We can also discuss the action of this category algebra on VV-valued functions on Obj(C)Obj(C) in a similar manner:

For AA a monoid write BA\mathbf{B}A for the corresponding one-object category. A representation of AA on VV is a functor ρ:BAVect \rho : \mathbf{B}A \to Vect such that ρ:(a)(Vρ(a)V). \rho : (\bullet \stackrel{a}{\to} \bullet) \mapsto (V \stackrel{\rho(a)}{\to} V) \,. We write V//A V//A for the corresponding action category, being the pullback V//A Vect * Set * BA ρ Vect Set \array{ V//A &\to& Vect_* &\to& Set_* \\ \downarrow && \downarrow && \downarrow \\ \mathbf{B}A &\stackrel{\rho}{\to}& Vect &\to& Set } which has VV as its space of objects and one morphism of the form vaρ(a)(v) v \stackrel{a}{\to} \rho(a)(v) for each vVv \in V and each aAa \in A, with the obvious composition coming from the product in AA.

For the discussion of category algebras, consider again the monoid A=End(V)A = End(V) and hence the action category V//End(V)V//End(V). Notice that every End(V)End(V)-valued set over Mor(C×BEnd(V))Mor(C \times \mathbf{B}End(V)) pulls back along the canonical projection p:V//ABA p : V//A \to \mathbf{B}A to a finite set over Mor(C×V//End(V))Mor(C \times V//End(V)).

So consider a VV-valued set over Obj(C)Obj(C) in the form of a finite set S Obj(C×V//End(V)))=Obj(C)×V \array{ S \\ \downarrow \\ Obj(C \times V//End(V)) ) = Obj(C)\times V } and then the correspondence space of the category CC p *S S Mor(C×V//End(V)) s t Obj(C)×V Obj(C)×V, \array{ && p^* S' \\ && \downarrow \\ S && Mor(C \times V//End(V)) \\ \downarrow & {}^s\swarrow && \searrow^t \\ Obj(C)\times V &&&& Obj(C)\times V } \,,

where p *Sp^* S' is the pullback along the above pp of an End(V)End(V)-valued set over Mor(C)Mor(C) representing, by the previous discussion, an element in the category algebra of CC (with coefficients in VV).

Then pull back SS along the source map to Mor(C×V//End(V))Mor(C \times V//End(V)), tensor there with p *Sp^* S'

s *Sp *S Mor(C×V//End(V)) s t Obj(C)×V Obj(C)×V, \array{ && s^*S \otimes p^* S' \\ && \downarrow \\ && Mor(C \times V//End(V)) \\ & {}^s\swarrow && \searrow^t \\ Obj(C)\times V &&&& Obj(C)\times V } \,,

and then push down along the target map

Mor(C×V//End(V)) ts *Sp *S s t Obj(C)×V Obj(C)×V \array{ && Mor(C \times V//End(V)) && \int_t s^* S \otimes p^* S' \\ & {}^s\swarrow && \searrow^t & \downarrow \\ Obj(C)\times V &&&& Obj(C)\times V }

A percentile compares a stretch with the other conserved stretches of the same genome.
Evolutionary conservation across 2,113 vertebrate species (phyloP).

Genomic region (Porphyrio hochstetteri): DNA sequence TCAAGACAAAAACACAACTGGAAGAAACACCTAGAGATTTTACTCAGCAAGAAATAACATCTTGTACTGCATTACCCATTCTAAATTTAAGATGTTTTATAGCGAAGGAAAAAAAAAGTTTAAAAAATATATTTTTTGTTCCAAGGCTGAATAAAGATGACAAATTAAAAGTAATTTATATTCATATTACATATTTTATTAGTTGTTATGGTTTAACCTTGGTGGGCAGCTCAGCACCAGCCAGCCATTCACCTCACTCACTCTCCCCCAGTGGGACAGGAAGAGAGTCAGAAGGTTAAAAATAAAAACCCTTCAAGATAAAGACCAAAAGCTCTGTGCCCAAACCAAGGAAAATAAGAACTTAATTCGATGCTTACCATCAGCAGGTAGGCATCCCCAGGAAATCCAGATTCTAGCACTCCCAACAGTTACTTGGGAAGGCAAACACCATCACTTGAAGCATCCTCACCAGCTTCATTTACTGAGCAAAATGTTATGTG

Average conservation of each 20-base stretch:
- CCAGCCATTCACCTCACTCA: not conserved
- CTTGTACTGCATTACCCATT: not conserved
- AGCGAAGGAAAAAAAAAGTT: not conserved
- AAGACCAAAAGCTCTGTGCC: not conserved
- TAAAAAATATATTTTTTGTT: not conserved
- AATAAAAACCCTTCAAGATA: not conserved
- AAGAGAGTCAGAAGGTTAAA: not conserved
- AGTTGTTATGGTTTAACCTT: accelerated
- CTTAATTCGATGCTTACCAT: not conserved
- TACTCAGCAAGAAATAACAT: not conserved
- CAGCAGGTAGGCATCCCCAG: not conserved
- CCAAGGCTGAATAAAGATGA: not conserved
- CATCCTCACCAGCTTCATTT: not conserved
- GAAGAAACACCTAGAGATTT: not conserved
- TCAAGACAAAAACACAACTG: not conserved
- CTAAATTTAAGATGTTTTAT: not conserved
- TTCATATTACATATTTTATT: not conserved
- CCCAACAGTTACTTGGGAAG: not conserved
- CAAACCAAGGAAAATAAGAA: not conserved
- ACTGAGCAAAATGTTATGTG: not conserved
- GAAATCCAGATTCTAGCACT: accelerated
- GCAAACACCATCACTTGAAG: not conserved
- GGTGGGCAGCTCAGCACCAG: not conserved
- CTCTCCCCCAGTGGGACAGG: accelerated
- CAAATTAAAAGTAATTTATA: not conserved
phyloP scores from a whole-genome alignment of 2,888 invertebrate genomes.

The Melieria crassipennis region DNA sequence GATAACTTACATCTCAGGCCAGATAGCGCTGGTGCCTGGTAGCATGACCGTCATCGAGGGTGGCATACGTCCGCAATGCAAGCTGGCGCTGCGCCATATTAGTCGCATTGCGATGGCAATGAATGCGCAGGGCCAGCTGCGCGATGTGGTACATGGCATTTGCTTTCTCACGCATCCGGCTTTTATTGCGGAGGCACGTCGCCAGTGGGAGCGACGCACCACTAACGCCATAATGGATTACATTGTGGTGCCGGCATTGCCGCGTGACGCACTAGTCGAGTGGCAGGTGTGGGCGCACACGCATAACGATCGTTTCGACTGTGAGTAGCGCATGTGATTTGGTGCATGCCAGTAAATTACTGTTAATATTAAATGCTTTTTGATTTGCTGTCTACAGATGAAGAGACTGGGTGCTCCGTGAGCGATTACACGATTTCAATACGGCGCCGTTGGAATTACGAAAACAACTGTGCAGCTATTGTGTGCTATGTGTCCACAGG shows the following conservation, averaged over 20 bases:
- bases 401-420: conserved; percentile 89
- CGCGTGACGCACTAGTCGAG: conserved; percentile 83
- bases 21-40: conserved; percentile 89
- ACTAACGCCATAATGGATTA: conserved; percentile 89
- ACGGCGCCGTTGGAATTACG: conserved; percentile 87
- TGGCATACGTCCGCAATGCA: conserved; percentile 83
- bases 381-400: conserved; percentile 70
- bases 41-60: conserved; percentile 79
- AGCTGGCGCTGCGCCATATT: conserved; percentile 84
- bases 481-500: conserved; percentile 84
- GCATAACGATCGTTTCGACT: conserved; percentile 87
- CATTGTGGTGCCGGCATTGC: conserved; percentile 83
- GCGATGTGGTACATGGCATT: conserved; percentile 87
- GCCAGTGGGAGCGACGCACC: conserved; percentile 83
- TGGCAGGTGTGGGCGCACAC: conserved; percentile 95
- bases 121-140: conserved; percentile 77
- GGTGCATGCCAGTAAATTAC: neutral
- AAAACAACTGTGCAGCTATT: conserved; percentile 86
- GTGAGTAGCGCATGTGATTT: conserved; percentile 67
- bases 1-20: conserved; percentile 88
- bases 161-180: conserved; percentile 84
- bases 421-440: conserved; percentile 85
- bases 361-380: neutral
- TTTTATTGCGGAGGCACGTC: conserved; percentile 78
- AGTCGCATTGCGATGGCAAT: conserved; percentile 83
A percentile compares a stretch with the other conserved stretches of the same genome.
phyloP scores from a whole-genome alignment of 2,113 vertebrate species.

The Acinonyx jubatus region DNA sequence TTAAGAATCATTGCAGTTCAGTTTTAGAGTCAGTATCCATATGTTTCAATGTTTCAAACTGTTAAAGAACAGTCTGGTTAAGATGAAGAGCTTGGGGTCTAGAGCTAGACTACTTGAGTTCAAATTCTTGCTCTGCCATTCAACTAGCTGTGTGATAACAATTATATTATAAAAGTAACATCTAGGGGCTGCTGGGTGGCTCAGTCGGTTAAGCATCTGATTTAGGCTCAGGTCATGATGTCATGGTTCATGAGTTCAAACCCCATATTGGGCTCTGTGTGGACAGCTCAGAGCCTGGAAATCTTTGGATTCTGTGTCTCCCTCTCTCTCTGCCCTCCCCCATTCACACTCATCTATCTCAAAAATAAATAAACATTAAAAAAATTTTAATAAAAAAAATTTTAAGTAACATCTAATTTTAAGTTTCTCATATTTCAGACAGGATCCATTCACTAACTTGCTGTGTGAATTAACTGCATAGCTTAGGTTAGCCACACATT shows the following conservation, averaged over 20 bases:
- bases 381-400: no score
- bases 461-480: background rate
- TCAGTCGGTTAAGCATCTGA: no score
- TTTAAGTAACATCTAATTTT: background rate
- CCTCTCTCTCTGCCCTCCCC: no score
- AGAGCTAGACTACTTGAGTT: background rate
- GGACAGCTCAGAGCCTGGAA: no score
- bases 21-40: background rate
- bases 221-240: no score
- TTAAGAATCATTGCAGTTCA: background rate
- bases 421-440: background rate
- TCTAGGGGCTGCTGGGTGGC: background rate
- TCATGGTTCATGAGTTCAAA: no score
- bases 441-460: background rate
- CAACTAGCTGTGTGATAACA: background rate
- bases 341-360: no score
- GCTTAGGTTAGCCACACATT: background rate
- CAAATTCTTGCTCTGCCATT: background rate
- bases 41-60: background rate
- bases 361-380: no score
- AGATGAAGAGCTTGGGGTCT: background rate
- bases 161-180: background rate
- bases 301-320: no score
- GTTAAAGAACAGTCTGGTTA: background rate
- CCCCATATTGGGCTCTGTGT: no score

to get a VV-valued set over Obj(C)Obj(C). Under VV-cardinality, this is the image of the original VV-valued function represented by SS under the action of the category algebra element represented by SS'.

The reasoning needed for seeing this is precisely the one used for the disucssion of the path integral in this context.

Posted at June 26, 2008 8:50 PM UTC

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2 Comments & 0 Trackbacks

Re: Category Algebras

Urs wrote:
> The V-cardinality operation is a monoidal
> map
> ∣⋅∣:(FinSet V,⊕)→(V,+)
> sending a finite set labeled by V to the
> sum of the labels of its elements.

Do you want to put a weight of this sum of elements? For instance if you have a finite group acting on a vector space V you could take the S sitting over v in V to be all the G translates of v and the map would then be 1/|G| \sum gv, i.e. the projection of v on the invariant subspace.

Posted by: Maarten Bergvelt on July 1, 2008 5:36 PM | Permalink | Reply to this

Re: Category Algebras

Very good point.

Indeed, these weights will come in when we do push-forward of sets over groupoids (instead of just sets over sets, as I have considered here).

You can see these factors appear in definition 5 of John Baez’s HDA VII.

The way I like to think about them is this:

ultimately, as I was just telling Eric # ,these sets over a groupoid will be thought of as functors from the groupoid to Set\mathrm{Set}. Then we can consider the push-forward literally as the colimit of that set-valued functor and Tom Leinster’s formula applies to give us these weights automatically (or almost automatically).

Posted by: Urs Schreiber on July 1, 2008 5:55 PM | Permalink | Reply to this